Contact: Molade Alawode

May 19, 2016

Act4Accountability (ACT4)

218 Still Held Captive By Boko Haram

WASHINGTON, D.C. – Act4Accountability (ACT4), an organization dedicated to building a culture of accountability among Africans and the diaspora through civic engagement welcomes the news of the reunion of the abducted Chibok girl, Amina Ali Darsha Nkeki from Mbalala local government area of Chibok with her mother. The two were brutally separated in April 2014 when Boko Haram kidnapped 276 female students from Chibok Secondary School in Borno State, sparking the global #BringBackOurGirls movement.

The Civilian Joint Task Force (CJTF), a vigilante group set up to help fight Boko Haram, found Amina along with a baby and a man on May 17, 2016 while on patrol at the fringes of the Sambisa Forest and the Nigeria/Cameroon border. Amina, now aged 19, was 17-years-old when she was kidnapped two years ago with 275 other female students from their school in Chibok, Borno State. The Murtala Mohammed Foundation has confirmed that Amina is the mother of the four-month-old baby and information about the man found with them is still under investigation.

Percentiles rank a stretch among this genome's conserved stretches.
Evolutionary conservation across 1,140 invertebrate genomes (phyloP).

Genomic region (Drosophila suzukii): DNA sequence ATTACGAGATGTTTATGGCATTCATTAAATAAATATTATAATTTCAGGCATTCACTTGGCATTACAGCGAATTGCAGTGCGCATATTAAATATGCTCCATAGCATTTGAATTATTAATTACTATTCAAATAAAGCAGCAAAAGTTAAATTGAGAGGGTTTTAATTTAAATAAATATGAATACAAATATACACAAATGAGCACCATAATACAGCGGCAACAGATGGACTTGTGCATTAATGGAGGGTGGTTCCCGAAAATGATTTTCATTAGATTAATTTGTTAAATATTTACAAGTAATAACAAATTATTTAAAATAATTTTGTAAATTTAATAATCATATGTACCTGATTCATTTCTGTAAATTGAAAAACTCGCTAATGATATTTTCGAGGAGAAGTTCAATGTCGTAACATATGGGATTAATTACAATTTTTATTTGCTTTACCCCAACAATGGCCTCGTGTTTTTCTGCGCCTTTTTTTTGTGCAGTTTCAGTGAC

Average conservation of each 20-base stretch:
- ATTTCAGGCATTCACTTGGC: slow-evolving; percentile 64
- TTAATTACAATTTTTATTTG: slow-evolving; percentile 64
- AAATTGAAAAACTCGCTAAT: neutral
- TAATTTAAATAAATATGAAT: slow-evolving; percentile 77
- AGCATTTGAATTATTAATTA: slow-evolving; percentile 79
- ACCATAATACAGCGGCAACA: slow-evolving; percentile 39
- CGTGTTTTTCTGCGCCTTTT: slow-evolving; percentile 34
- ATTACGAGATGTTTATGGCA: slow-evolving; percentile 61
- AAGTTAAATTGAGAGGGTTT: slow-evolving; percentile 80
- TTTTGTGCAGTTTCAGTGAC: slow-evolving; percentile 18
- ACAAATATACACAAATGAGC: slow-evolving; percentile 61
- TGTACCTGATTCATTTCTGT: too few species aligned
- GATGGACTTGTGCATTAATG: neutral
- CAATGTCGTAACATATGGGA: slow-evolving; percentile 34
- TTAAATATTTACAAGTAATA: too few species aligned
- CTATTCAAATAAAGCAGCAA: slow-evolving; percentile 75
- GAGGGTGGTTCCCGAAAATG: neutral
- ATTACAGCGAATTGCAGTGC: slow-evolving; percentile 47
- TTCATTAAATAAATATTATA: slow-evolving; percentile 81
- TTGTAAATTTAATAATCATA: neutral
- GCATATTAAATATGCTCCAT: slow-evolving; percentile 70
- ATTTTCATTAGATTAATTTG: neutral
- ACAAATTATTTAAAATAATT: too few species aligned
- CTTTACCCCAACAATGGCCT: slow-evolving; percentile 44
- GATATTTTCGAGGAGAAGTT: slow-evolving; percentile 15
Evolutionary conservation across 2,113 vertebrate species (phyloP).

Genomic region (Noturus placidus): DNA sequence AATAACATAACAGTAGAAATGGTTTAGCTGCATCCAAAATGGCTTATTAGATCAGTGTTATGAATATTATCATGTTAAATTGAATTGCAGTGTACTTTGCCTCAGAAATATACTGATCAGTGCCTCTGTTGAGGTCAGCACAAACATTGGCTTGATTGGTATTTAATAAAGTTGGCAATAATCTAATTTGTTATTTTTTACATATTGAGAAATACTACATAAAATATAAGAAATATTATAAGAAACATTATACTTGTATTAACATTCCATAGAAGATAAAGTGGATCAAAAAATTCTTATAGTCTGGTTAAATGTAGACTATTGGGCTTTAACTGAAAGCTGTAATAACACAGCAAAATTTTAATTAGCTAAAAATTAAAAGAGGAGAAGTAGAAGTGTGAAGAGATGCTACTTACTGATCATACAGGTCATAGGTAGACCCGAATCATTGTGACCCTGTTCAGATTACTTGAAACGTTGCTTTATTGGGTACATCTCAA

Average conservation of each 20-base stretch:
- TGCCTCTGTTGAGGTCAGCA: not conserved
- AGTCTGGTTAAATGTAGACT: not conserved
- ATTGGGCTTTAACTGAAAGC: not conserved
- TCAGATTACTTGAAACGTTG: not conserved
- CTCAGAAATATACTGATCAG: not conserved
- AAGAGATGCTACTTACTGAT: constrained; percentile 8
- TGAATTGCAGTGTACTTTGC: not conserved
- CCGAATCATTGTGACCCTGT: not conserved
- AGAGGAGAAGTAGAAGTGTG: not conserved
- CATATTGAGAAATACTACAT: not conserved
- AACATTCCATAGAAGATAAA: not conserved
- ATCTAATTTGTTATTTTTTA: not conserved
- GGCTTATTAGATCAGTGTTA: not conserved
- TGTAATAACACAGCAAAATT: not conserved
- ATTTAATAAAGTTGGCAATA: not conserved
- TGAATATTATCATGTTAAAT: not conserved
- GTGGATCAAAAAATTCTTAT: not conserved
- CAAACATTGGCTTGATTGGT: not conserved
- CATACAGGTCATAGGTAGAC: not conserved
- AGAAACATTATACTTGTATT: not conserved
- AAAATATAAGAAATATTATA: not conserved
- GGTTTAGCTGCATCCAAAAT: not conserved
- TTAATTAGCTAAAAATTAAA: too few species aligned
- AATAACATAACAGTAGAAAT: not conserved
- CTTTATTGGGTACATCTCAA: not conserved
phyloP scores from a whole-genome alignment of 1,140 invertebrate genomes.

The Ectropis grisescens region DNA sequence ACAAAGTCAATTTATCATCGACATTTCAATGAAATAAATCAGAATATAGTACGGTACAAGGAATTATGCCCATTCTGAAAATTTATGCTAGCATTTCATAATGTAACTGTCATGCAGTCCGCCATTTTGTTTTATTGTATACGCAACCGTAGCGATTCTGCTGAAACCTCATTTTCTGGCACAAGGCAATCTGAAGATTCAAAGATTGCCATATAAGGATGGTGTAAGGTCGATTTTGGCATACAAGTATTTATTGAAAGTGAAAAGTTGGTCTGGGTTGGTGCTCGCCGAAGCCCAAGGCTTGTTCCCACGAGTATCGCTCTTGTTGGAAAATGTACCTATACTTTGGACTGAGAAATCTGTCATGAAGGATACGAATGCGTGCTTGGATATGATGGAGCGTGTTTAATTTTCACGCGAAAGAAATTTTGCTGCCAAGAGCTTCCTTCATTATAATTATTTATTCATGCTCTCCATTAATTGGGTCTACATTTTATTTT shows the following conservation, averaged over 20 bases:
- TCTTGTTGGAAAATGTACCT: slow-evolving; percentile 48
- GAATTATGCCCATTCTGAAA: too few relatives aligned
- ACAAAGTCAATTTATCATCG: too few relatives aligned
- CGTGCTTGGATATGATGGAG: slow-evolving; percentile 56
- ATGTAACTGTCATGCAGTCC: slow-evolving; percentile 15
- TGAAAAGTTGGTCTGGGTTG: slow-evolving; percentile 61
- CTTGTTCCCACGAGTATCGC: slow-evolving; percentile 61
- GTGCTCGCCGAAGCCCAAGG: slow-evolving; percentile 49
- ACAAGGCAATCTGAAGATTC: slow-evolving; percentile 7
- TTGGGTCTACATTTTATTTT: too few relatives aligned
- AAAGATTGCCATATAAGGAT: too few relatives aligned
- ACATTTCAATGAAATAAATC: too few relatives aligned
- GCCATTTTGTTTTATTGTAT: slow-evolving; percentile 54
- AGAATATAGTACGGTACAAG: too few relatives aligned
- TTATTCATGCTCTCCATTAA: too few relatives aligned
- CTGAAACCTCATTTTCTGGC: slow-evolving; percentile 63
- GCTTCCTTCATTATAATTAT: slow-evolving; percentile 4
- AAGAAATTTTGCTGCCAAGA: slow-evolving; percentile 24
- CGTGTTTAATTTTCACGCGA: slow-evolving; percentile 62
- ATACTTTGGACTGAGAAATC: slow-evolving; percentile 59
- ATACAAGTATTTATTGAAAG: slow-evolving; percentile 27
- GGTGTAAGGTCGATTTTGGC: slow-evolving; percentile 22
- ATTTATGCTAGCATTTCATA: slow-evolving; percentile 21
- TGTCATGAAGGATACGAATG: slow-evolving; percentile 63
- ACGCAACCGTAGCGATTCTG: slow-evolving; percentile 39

Amina has reportedly confirmed that six of the Chibok girls have died and Boko Haram members are holding hostage other girls from that town under heavy security. “This is wonderful news for Amina’s family and the #BringBackOurGirls movement!” exclaims Omolola Adele-Oso, Act4Accountability’s Executive Director. “Unfortunately, this was another rescue facilitated by Nigerian citizens instead of the Nigerian government. It affirms the need for continued advocacy regarding the rescue mission promised by President Buhari,” she says. Regarding potential information gathering, Adele-Oso adds, “We hope that the intelligence debrief with Amina will lead to prioritized rescue missions in Boko Haram strongholds and a coordinated rehabilitation plan that includes increased post-traumatic resources for every rescued citizen.”

Finally, ACT4 calls for better reporting from all media outlets in protecting the privacy of Amina and the baby. While Amina is technically considered an adult, she and the baby are victims and they should be afforded the same treatment as child victims of physical or sexual abuse and exploitation.


About Act4Accountability (ACT4): We are building a culture of accountability among Africans and the diaspora through civic engagement. ACT4 accomplishes this goal by educating the public, designing tools for organizing, and leveraging technology. We are changing the norms of social justice work by leading our own initiatives and telling our own stories. At our core, we believe that accountability is essential to any sustainable community, and that every authority can be held accountable when a diaspora raises its voice. Visit our for more information.

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